What happens when you give?


Illustration from If You Plant a Seed by Kadir Nelson.

My church, Fremont Presbyterian Church, is currently in their Stewardship season where people are encouraged to commit to giving for the next year. When churches and pastors start to talk about giving, things can often get a little weird. Many pastors hate talking about money and asking people to give. Those attending church often are uncomfortable when they are asked to give. Words like “stewardship” or “tithing” can cause even the most devoted member to check out. Everyone has to balance their own checkbook which brings it’s own amount of stress. Most people don’t respond well when it feels like the pastor or the church is asking them to squeeze a little bit more out of an already tight budget.

I think most people understand that giving is good and that we should try to give often and with as much as we can. So, I am not here to talk about why you should give or even how much you should give to your church. Both of those questions are often personal questions that you have to answer on your own. What I would like to explore a bit is what happens when we give to your church. What should we expect to happen with our money and our time that we offer to support the church?

I think one of the parables Jesus told will be helpful to open up what we should expect to happen with what we offer. In the midst of teaching about the Kingdom of God, Jesus tells this parable in chapter 4 of the Gospel of Mark:

“What’s a good image for God’s kingdom? What parable can I use to explain it? Consider a mustard seed. When scattered on the ground, it’s the smallest of all the seeds on the earth; but when it’s planted, it grows and becomes the largest of all vegetable plants. It produces such large branches that the birds in the sky are able to nest in its shade.”
Mark 4:30-32 (CEB)

Jesus was a fan of agricultural illustrations and parables. They can sometimes be lost on those of us who do not really have an agricultural background. But, there are a few reasons why I like the Parable of the Mustard Seed to help us understand what happens when we give.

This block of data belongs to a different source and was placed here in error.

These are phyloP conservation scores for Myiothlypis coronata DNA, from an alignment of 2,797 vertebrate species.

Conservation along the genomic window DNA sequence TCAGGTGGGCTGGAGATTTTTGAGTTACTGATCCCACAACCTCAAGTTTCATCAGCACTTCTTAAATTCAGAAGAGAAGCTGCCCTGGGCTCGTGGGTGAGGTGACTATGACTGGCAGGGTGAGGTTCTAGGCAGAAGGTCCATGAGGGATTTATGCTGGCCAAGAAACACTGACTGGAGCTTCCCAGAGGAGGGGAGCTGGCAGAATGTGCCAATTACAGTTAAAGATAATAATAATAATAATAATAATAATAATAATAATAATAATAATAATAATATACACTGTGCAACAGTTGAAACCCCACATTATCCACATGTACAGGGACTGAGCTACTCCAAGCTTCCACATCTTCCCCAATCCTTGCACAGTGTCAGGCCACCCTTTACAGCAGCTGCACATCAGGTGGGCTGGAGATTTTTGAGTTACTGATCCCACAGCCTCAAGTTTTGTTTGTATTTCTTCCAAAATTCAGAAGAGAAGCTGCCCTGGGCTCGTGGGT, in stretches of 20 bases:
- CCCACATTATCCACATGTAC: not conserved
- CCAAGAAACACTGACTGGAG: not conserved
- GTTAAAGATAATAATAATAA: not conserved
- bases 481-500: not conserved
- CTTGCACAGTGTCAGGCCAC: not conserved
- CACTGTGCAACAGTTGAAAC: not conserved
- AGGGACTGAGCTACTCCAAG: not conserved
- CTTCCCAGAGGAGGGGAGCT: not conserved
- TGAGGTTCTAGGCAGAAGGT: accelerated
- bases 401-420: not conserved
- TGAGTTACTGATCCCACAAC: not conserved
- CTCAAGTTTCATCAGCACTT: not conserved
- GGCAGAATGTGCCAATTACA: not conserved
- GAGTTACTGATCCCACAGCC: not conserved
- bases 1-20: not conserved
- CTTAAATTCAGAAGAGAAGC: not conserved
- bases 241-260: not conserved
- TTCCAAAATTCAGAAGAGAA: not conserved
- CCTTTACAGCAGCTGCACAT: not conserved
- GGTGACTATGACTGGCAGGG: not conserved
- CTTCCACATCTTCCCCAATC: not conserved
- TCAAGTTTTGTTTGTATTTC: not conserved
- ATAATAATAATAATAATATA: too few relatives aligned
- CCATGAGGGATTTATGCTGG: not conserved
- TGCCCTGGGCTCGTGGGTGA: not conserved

First, the mustard seed is small.

People will often struggle and strain over how much to give. Should we give 10% of what we make? Gross or our net income? What about investments? What about gifts? What if I win the lottery? The people in the Old Testament offered the first fruits of their crops, should we give what we grow in our gardens? While these are interesting questions, I think they miss the point when it comes to giving. The size of the mustard seed does not equate to the outcome of the parable. It’s human nature to expect big things to cause big results and little things to cause little results. The power of this parable in illustrating the Kingdom of God is that the littlest of things can become something great. Regardless of what amount you give, God can use that amount to do great things. If you give a little, great things can happen. If you give a lot, great things can happen. The important thing is that you give.

Second, the seed is planted.

Something very strange happens when you give. Suddenly you are connected to what you have given. There is a relationship. To continue with the agricultural metaphors, one might say roots have been put down. The illustration above is from a beautiful children’s book called, If You Plant a Seed. It opens with the lines, “If you plant a tomato seed, a carrot seed, and a cabbage seed…in time…with love and care…tomato, carrot and cabbage plants will grow.” The growth only happens after the “love and care.” When we give, we demonstrate that we love and care about what we are giving to. Giving our time and our money means we are putting roots down, we are planting ourselves in the community and we want to see that our church is taken care of.